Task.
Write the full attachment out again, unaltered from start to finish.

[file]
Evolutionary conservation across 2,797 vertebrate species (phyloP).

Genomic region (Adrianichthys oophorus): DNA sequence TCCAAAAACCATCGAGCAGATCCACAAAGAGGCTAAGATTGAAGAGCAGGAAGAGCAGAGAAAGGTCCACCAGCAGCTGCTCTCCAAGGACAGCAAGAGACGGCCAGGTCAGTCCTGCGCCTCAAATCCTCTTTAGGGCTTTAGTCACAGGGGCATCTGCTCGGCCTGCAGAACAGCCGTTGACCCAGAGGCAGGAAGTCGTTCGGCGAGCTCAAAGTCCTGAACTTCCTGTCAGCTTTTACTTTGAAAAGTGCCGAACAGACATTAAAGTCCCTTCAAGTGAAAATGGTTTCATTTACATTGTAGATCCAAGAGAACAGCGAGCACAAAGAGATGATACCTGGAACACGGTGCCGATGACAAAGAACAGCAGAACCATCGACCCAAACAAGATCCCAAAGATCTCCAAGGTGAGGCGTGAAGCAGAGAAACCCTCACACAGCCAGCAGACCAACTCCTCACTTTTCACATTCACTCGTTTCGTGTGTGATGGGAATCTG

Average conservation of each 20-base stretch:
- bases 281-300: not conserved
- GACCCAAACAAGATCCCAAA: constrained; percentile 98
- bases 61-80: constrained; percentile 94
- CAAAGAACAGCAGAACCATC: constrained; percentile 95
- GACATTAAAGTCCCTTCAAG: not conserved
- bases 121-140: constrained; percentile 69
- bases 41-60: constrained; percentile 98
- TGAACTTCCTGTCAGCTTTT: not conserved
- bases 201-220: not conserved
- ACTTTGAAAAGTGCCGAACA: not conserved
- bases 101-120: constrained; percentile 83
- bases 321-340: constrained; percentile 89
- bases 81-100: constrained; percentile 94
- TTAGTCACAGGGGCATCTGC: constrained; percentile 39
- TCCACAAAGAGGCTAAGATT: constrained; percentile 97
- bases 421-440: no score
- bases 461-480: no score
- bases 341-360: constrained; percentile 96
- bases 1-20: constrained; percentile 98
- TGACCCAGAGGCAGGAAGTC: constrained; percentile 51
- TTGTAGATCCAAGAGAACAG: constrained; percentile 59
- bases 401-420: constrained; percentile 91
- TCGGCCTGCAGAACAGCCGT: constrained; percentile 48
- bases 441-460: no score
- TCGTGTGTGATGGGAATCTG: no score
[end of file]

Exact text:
Evolutionary conservation across 2,797 vertebrate species (phyloP).

Genomic region (Adrianichthys oophorus): DNA sequence TCCAAAAACCATCGAGCAGATCCACAAAGAGGCTAAGATTGAAGAGCAGGAAGAGCAGAGAAAGGTCCACCAGCAGCTGCTCTCCAAGGACAGCAAGAGACGGCCAGGTCAGTCCTGCGCCTCAAATCCTCTTTAGGGCTTTAGTCACAGGGGCATCTGCTCGGCCTGCAGAACAGCCGTTGACCCAGAGGCAGGAAGTCGTTCGGCGAGCTCAAAGTCCTGAACTTCCTGTCAGCTTTTACTTTGAAAAGTGCCGAACAGACATTAAAGTCCCTTCAAGTGAAAATGGTTTCATTTACATTGTAGATCCAAGAGAACAGCGAGCACAAAGAGATGATACCTGGAACACGGTGCCGATGACAAAGAACAGCAGAACCATCGACCCAAACAAGATCCCAAAGATCTCCAAGGTGAGGCGTGAAGCAGAGAAACCCTCACACAGCCAGCAGACCAACTCCTCACTTTTCACATTCACTCGTTTCGTGTGTGATGGGAATCTG

Average conservation of each 20-base stretch:
- bases 281-300: not conserved
- GACCCAAACAAGATCCCAAA: constrained; percentile 98
- bases 61-80: constrained; percentile 94
- CAAAGAACAGCAGAACCATC: constrained; percentile 95
- GACATTAAAGTCCCTTCAAG: not conserved
- bases 121-140: constrained; percentile 69
- bases 41-60: constrained; percentile 98
- TGAACTTCCTGTCAGCTTTT: not conserved
- bases 201-220: not conserved
- ACTTTGAAAAGTGCCGAACA: not conserved
- bases 101-120: constrained; percentile 83
- bases 321-340: constrained; percentile 89
- bases 81-100: constrained; percentile 94
- TTAGTCACAGGGGCATCTGC: constrained; percentile 39
- TCCACAAAGAGGCTAAGATT: constrained; percentile 97
- bases 421-440: no score
- bases 461-480: no score
- bases 341-360: constrained; percentile 96
- bases 1-20: constrained; percentile 98
- TGACCCAGAGGCAGGAAGTC: constrained; percentile 51
- TTGTAGATCCAAGAGAACAG: constrained; percentile 59
- bases 401-420: constrained; percentile 91
- TCGGCCTGCAGAACAGCCGT: constrained; percentile 48
- bases 441-460: no score
- TCGTGTGTGATGGGAATCTG: no score